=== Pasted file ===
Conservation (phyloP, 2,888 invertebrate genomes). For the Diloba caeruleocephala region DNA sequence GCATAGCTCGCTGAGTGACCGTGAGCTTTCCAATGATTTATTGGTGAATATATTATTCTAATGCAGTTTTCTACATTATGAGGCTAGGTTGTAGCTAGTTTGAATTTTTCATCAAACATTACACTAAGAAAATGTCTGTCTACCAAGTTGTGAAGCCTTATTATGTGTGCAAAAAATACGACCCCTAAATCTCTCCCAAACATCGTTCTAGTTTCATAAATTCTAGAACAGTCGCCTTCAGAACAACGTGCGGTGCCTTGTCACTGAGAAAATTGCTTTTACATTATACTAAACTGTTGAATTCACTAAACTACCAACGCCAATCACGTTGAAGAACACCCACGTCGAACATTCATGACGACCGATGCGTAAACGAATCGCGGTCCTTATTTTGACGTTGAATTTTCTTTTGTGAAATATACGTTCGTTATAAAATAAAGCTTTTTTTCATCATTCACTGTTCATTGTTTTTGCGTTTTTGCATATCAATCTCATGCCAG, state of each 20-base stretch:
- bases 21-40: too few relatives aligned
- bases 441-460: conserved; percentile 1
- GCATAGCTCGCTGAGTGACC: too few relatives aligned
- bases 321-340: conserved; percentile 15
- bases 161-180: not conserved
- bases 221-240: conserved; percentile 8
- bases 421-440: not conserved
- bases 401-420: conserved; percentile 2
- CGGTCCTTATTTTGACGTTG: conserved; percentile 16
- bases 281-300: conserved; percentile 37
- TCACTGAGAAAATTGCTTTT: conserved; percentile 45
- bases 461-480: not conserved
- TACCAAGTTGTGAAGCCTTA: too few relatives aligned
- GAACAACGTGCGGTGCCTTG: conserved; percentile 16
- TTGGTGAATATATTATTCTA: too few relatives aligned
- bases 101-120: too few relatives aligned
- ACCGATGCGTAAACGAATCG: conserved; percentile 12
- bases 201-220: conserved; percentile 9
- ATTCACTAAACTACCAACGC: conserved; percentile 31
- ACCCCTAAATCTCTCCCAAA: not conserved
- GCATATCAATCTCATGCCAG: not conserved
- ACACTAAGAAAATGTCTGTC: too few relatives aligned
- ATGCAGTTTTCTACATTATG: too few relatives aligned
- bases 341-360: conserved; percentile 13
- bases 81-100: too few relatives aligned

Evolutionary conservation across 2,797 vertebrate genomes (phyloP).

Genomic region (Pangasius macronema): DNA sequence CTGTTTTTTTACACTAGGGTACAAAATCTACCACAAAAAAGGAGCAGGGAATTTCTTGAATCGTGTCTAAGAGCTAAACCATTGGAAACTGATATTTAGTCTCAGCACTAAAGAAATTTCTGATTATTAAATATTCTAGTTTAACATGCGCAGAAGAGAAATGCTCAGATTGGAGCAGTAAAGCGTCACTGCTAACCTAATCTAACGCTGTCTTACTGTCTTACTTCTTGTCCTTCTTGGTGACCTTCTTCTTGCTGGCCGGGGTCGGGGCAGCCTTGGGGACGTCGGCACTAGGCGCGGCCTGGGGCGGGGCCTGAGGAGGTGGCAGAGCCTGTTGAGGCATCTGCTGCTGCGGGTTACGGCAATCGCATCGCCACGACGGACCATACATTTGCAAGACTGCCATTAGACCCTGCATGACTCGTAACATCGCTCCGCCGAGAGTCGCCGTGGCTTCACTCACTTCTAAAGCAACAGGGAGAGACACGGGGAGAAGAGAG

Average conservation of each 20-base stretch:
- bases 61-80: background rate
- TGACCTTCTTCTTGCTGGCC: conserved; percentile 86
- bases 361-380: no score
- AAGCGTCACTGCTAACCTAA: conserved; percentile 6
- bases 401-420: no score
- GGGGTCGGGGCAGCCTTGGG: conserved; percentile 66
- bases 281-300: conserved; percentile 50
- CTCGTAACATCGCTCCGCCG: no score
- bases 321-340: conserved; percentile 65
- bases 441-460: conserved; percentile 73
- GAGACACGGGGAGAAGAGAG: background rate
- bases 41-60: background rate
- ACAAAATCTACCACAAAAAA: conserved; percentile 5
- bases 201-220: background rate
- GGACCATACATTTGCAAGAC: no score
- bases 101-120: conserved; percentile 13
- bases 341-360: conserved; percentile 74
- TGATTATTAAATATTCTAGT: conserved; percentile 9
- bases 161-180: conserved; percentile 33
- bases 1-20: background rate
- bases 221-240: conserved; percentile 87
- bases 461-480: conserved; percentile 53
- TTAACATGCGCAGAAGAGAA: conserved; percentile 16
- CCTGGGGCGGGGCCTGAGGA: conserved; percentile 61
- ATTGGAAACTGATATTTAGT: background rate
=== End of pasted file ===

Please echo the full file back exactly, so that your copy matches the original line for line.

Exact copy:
Conservation (phyloP, 2,888 invertebrate genomes). For the Diloba caeruleocephala region DNA sequence GCATAGCTCGCTGAGTGACCGTGAGCTTTCCAATGATTTATTGGTGAATATATTATTCTAATGCAGTTTTCTACATTATGAGGCTAGGTTGTAGCTAGTTTGAATTTTTCATCAAACATTACACTAAGAAAATGTCTGTCTACCAAGTTGTGAAGCCTTATTATGTGTGCAAAAAATACGACCCCTAAATCTCTCCCAAACATCGTTCTAGTTTCATAAATTCTAGAACAGTCGCCTTCAGAACAACGTGCGGTGCCTTGTCACTGAGAAAATTGCTTTTACATTATACTAAACTGTTGAATTCACTAAACTACCAACGCCAATCACGTTGAAGAACACCCACGTCGAACATTCATGACGACCGATGCGTAAACGAATCGCGGTCCTTATTTTGACGTTGAATTTTCTTTTGTGAAATATACGTTCGTTATAAAATAAAGCTTTTTTTCATCATTCACTGTTCATTGTTTTTGCGTTTTTGCATATCAATCTCATGCCAG, state of each 20-base stretch:
- bases 21-40: too few relatives aligned
- bases 441-460: conserved; percentile 1
- GCATAGCTCGCTGAGTGACC: too few relatives aligned
- bases 321-340: conserved; percentile 15
- bases 161-180: not conserved
- bases 221-240: conserved; percentile 8
- bases 421-440: not conserved
- bases 401-420: conserved; percentile 2
- CGGTCCTTATTTTGACGTTG: conserved; percentile 16
- bases 281-300: conserved; percentile 37
- TCACTGAGAAAATTGCTTTT: conserved; percentile 45
- bases 461-480: not conserved
- TACCAAGTTGTGAAGCCTTA: too few relatives aligned
- GAACAACGTGCGGTGCCTTG: conserved; percentile 16
- TTGGTGAATATATTATTCTA: too few relatives aligned
- bases 101-120: too few relatives aligned
- ACCGATGCGTAAACGAATCG: conserved; percentile 12
- bases 201-220: conserved; percentile 9
- ATTCACTAAACTACCAACGC: conserved; percentile 31
- ACCCCTAAATCTCTCCCAAA: not conserved
- GCATATCAATCTCATGCCAG: not conserved
- ACACTAAGAAAATGTCTGTC: too few relatives aligned
- ATGCAGTTTTCTACATTATG: too few relatives aligned
- bases 341-360: conserved; percentile 13
- bases 81-100: too few relatives aligned

Evolutionary conservation across 2,797 vertebrate genomes (phyloP).

Genomic region (Pangasius macronema): DNA sequence CTGTTTTTTTACACTAGGGTACAAAATCTACCACAAAAAAGGAGCAGGGAATTTCTTGAATCGTGTCTAAGAGCTAAACCATTGGAAACTGATATTTAGTCTCAGCACTAAAGAAATTTCTGATTATTAAATATTCTAGTTTAACATGCGCAGAAGAGAAATGCTCAGATTGGAGCAGTAAAGCGTCACTGCTAACCTAATCTAACGCTGTCTTACTGTCTTACTTCTTGTCCTTCTTGGTGACCTTCTTCTTGCTGGCCGGGGTCGGGGCAGCCTTGGGGACGTCGGCACTAGGCGCGGCCTGGGGCGGGGCCTGAGGAGGTGGCAGAGCCTGTTGAGGCATCTGCTGCTGCGGGTTACGGCAATCGCATCGCCACGACGGACCATACATTTGCAAGACTGCCATTAGACCCTGCATGACTCGTAACATCGCTCCGCCGAGAGTCGCCGTGGCTTCACTCACTTCTAAAGCAACAGGGAGAGACACGGGGAGAAGAGAG

Average conservation of each 20-base stretch:
- bases 61-80: background rate
- TGACCTTCTTCTTGCTGGCC: conserved; percentile 86
- bases 361-380: no score
- AAGCGTCACTGCTAACCTAA: conserved; percentile 6
- bases 401-420: no score
- GGGGTCGGGGCAGCCTTGGG: conserved; percentile 66
- bases 281-300: conserved; percentile 50
- CTCGTAACATCGCTCCGCCG: no score
- bases 321-340: conserved; percentile 65
- bases 441-460: conserved; percentile 73
- GAGACACGGGGAGAAGAGAG: background rate
- bases 41-60: background rate
- ACAAAATCTACCACAAAAAA: conserved; percentile 5
- bases 201-220: background rate
- GGACCATACATTTGCAAGAC: no score
- bases 101-120: conserved; percentile 13
- bases 341-360: conserved; percentile 74
- TGATTATTAAATATTCTAGT: conserved; percentile 9
- bases 161-180: conserved; percentile 33
- bases 1-20: background rate
- bases 221-240: conserved; percentile 87
- bases 461-480: conserved; percentile 53
- TTAACATGCGCAGAAGAGAA: conserved; percentile 16
- CCTGGGGCGGGGCCTGAGGA: conserved; percentile 61
- ATTGGAAACTGATATTTAGT: background rate